Clubfoot is a complex deformity that is readily apparent at birth and in some cases is diagnosed by prenatal ultrasound. The goal of treatment is to obtain and maintain correction of the clubfoot so that the patient has a functional, pain-free, plantigrade foot, with good mobility and without calluses, and does not need modified shoes. Parents of infants born with clubfeet and no other significant medical problems should be reassured that their child, when treated by medical experts, will have feet that are fully compatible with a normal, active life. However, it must always be remembered that a clubfoot will never be a normal foot.
The foot and calf are smaller in affected limbs, which is more obvious in a child with a clubfoot on only one side Clubfoot may occur as an isolated disorder (idiopathic) or in combination with various syndromes and other associated anomalies such as arthrogryposis and myelodysplasia. Medical examinations by your doctor or blood tests should be able to determine whether your baby’s clubfoot is idiopathic. Clubfoot can be mild or severe and all cases require treatment. Clubfoot will not resolve without treatment. The clubfoot is not painful to the infant who does not yet walk. The etiology of idiopathic clubfoot is unknown. The most widely accepted theory is that clubfoot is caused by a combination of genetic and environmental factors.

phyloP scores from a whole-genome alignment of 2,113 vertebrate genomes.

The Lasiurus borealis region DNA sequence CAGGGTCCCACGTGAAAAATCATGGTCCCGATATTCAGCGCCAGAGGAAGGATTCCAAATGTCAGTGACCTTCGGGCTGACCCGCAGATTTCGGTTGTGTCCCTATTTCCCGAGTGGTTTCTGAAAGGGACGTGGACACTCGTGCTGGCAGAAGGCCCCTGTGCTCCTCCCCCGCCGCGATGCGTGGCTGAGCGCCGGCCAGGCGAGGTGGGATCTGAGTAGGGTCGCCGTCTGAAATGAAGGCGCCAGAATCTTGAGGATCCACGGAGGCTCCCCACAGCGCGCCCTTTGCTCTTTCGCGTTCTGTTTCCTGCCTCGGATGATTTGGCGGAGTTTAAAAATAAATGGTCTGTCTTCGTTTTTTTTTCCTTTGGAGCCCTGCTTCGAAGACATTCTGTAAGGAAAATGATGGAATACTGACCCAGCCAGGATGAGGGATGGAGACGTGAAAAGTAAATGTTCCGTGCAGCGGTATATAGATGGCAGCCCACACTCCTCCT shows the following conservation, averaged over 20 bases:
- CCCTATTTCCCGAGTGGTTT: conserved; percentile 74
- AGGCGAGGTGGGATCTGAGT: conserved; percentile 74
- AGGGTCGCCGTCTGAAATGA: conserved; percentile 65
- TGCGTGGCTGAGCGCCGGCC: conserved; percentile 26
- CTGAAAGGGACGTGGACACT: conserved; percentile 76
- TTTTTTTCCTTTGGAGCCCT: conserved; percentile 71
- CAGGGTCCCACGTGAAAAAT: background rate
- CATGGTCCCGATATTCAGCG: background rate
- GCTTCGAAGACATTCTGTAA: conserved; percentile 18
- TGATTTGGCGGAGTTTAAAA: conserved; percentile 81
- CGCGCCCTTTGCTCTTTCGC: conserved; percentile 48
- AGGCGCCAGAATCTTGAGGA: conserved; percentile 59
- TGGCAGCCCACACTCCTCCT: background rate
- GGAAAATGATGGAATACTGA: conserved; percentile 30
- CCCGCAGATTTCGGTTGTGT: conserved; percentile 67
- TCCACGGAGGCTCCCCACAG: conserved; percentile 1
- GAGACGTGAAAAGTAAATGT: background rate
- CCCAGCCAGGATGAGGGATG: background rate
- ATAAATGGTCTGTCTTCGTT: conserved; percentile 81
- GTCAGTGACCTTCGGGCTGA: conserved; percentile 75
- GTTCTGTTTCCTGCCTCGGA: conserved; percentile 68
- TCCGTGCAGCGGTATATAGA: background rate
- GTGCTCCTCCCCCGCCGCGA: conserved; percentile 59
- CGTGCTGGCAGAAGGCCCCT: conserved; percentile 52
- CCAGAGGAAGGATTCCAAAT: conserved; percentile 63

Symptoms Of Club Foot
All clubfeet are not of the same severity, although all have the same general appearance.The feet are twisted inward so that the top of the foot is where the bottom should be. There is often a deep crease on the bottom of the midfoot.